With a gas cooktop, you can see the flame. When I cooked on a gas stove and I was adjusting a burner, I didn't even look at the dial: I looked at the flame and set it to where I wanted to. You can't do that with electrics.

It pays to be initially cautious with a new electric stove.
 
Exbruxelles January 6, 2016
I don't remember the brand I had in Europe, but the one I bought this year is a Miele and I'd recommend it.
 
Exbruxelles January 6, 2016
I had one when I lived in Europe and just installed had a new induction cooktop back in the US. It's Miele, about an inch thick, which means that almost all of the space underneath the cook top is usable for storage. I love it. It's really easy to control temperature and, as Hemz7781 says, the blast feature allows you to boil water in a flash.

Re: Water spilled on the surface. Too much water spilled on the cook top turns all the burners off, that's all. It can be inconvenient, but it does no damage--other than to the timing of your meal, perhaps, as you wipe up the water.
 
wolfewoman January 6, 2016
Thanks for the clarification re water on the surface. I am guessing you used Miele while in Europe?
 
Emilie K. January 6, 2016
For folks that have one-- did it take some adjusting of your cooking technique when you got it? How would you compare it to the transition between an electric and gas stove?
 
Hemz7781 January 6, 2016
I'm happy with mine, no complaints! I love the feature that allows us to crank up the power and get a pot of water to its boiling point extremely quickly.
 
702551 January 6, 2016
Induction cooktops have had faster adoption rates in Europe versus the US and have been used in many restaurant kitchens for well over a decade.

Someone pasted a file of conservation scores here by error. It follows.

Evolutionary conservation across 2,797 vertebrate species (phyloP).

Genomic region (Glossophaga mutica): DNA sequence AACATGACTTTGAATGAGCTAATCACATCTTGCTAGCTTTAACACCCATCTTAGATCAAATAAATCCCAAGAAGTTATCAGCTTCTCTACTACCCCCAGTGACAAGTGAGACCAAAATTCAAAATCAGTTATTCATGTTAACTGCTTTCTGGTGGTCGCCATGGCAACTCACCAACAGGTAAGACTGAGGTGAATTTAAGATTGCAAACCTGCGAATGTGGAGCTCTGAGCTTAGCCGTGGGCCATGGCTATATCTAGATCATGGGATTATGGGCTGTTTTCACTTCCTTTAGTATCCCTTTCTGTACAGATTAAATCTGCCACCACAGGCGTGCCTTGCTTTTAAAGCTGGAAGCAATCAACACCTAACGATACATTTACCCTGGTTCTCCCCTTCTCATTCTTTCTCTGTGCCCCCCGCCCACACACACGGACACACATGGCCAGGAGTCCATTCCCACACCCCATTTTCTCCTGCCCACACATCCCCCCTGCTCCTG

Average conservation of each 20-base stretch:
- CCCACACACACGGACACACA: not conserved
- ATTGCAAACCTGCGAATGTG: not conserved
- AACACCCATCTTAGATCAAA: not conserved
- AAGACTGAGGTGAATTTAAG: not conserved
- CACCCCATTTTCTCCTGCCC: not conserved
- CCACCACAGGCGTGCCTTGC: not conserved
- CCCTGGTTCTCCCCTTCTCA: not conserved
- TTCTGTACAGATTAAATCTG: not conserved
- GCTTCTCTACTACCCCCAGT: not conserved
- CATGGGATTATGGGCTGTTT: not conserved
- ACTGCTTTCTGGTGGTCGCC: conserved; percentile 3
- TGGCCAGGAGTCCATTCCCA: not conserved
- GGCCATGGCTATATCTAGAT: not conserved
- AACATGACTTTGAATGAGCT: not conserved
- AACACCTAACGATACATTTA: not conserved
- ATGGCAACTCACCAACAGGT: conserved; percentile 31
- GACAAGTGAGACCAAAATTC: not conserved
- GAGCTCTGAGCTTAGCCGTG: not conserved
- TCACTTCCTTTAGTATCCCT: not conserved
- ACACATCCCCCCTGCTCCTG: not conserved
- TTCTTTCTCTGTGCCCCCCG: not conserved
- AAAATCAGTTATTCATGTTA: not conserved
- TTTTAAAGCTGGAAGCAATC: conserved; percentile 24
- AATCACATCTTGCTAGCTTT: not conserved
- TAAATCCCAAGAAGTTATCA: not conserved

You do not need special cookware. Magnetically conductive cookware can be used directly on the cooktop and will reap all of the induction cooktop's benefits (fast heating/cooking).

Non-conductive cookware can still be used, but you need to place a steel disk on the cooktop to act as an inductor, which basically turns that burner into an old-school electric coil in terms of performance. You do not need to throw away you old pans to use an induction cooktop, but in the future, you will want to purchase magnetically conductive pans.

My next stove will be induction. I currently have two pans that are not magnetically conductive.
 
wolfewoman January 6, 2016
And thank you, cv. I've checked my cookware and find that almost all our pans will hold a magnet. But of course, it is interesting to hear about using a steel conductor to make all of our pans suitable.
 
nancy E. January 6, 2016
My sister has one and loves it. They can be finicky to use though. Water spilled on the surface can badly affect it, you need special cookware designed for induction tops, but otherwise she thinks it is marvellous.
 
wolfewoman January 6, 2016
Thanks, Nancy. I am wondering how water affects the surface? First time I've heard that.